Let us ruminate on this for a second. this is related to my earlier reblog of someone’s glorious, fabulous, BRILLIANT musing on the lines that came right before this one.
To sum up, she posted her anger at steve being WAY out of line for what he said about Tony’s character, and pointed out how upset it made Tony. Honestly, as a soldier, if anyone should understand PSTD, it SHOULD BE STEVE. but no. He’s vain and petty enough to rip on Tony without even really knowing him.
But Tony KNOWS STEVE. His father, who never showed any emotion but contempt for little Tony, held steve on a pedestal and talked incessantly about him. Yeah, Tony knows steve and he is NOT impressed. He knows he’s not a conventional good guy, and he knows all of his flaws. He’s as self-hating as a hero gets. Almost everything Tony Stark’s done for two movies was self-destructive, Iron Man 2 in particular. But he’s risen above that for the most part and saved the day. Yeah, steve’s this great legendary hero, but he didn’t work for it. he didn’t earn it. he was chosen because he was goody-goodier than any of the other soldiers. What did Steve have to suffer? Oh, boo hoo, bucky died. Poor baby. have a cluster of shrapnel in your chest for a few years and then come talk to Tony about suffering.
(just to clarify, I do like steve :( I really do)
But if I may dip into the shipping pool for a second, notice how right before steve says “always a way out”, he looks at banner? what the hell was that about? I don’t know, and I’d love to hear your theories, but I have a hunch that Tony would’ve just left it as his “cut the wire” comment if Steve hadn’t pulled that. it’s canon that Tony is protective of Banner, and holds him in high regard. Steve has done nothing but see Bruce as a potential threat, and that had already rubbed Tony the wrong way, but this was the final straw. he brought the hammer down on Steve with this much fury because really, how DARE this star spangled idiot bring Bruce into it? and steve can’t even come up with a good retort beyond suggesting they fight.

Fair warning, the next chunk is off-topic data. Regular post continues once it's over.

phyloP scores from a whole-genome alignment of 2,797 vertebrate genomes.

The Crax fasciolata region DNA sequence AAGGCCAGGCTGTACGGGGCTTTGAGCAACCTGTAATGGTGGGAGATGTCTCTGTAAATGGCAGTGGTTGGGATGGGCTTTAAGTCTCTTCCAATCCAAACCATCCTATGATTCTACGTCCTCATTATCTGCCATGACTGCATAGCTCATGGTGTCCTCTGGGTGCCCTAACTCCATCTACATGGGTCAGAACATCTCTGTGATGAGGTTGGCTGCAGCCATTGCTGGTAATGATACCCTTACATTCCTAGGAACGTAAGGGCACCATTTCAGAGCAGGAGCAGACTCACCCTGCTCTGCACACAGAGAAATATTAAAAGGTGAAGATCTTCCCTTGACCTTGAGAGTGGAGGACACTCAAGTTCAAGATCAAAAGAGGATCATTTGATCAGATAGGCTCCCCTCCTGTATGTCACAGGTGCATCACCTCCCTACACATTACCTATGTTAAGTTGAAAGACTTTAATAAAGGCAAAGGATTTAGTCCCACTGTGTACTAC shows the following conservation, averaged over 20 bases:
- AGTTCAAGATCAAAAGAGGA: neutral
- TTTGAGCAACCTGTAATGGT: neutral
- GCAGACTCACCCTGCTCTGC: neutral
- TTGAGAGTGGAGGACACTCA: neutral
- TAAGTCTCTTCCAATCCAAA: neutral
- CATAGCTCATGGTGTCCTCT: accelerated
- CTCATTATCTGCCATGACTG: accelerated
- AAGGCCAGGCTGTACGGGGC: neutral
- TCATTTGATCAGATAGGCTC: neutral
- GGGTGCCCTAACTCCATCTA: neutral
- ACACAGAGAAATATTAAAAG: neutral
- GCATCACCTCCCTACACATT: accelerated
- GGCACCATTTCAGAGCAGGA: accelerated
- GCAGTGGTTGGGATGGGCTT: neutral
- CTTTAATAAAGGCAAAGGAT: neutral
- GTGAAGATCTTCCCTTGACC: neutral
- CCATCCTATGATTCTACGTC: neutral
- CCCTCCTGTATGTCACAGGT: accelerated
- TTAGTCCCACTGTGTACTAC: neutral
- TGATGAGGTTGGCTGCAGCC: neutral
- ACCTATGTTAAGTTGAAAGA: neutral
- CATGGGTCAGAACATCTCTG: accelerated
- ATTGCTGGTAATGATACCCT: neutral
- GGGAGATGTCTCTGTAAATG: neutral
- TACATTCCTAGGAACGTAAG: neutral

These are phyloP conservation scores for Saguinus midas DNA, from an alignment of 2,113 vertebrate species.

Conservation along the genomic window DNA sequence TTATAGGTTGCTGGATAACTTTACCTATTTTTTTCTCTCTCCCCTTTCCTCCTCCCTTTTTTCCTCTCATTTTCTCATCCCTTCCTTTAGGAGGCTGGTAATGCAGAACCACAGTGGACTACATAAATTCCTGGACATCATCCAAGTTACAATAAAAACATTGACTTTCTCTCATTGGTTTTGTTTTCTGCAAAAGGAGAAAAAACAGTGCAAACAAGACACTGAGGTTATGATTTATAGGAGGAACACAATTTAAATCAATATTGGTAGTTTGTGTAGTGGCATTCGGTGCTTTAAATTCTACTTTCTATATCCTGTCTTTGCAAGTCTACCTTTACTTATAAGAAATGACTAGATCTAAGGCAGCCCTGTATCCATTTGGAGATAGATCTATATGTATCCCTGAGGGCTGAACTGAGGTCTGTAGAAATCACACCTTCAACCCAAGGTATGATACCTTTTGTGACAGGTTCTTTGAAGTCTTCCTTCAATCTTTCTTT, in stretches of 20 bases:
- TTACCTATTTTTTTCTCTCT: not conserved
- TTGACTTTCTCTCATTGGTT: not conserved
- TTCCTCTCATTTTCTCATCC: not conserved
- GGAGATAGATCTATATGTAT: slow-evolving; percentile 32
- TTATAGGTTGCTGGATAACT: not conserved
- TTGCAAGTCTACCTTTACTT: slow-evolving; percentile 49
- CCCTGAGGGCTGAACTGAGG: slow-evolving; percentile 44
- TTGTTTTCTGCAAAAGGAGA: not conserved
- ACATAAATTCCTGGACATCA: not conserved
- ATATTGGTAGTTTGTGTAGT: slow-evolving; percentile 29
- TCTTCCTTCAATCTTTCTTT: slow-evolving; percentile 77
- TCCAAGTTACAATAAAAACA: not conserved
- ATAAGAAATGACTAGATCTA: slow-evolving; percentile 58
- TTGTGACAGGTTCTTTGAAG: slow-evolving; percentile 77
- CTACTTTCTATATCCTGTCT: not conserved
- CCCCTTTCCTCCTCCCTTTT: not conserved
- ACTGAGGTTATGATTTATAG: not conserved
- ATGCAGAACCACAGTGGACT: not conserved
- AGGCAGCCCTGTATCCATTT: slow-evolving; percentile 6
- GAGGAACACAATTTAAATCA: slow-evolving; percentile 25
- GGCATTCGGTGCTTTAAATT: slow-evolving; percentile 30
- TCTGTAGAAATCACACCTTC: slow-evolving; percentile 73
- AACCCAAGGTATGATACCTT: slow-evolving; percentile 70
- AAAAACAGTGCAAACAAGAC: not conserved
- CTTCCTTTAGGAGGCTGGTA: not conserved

“By not trying to [top it]. By being smaller. More personal, more painful. By being the next thing that should happen to these characters, and not just a rehash of what seemed to work the first time. By having a theme that is completely fresh and organic to itself. I want to know what makes them tick, what makes them flawed, what makes them fight — and ultimately, what makes them awesome. I go to these movies for those moments when the heroes define themselves, either through action or deliciously overwritten speeches.”—
Joss Whedon on what he would do if he were to direct the sequel to The Avengers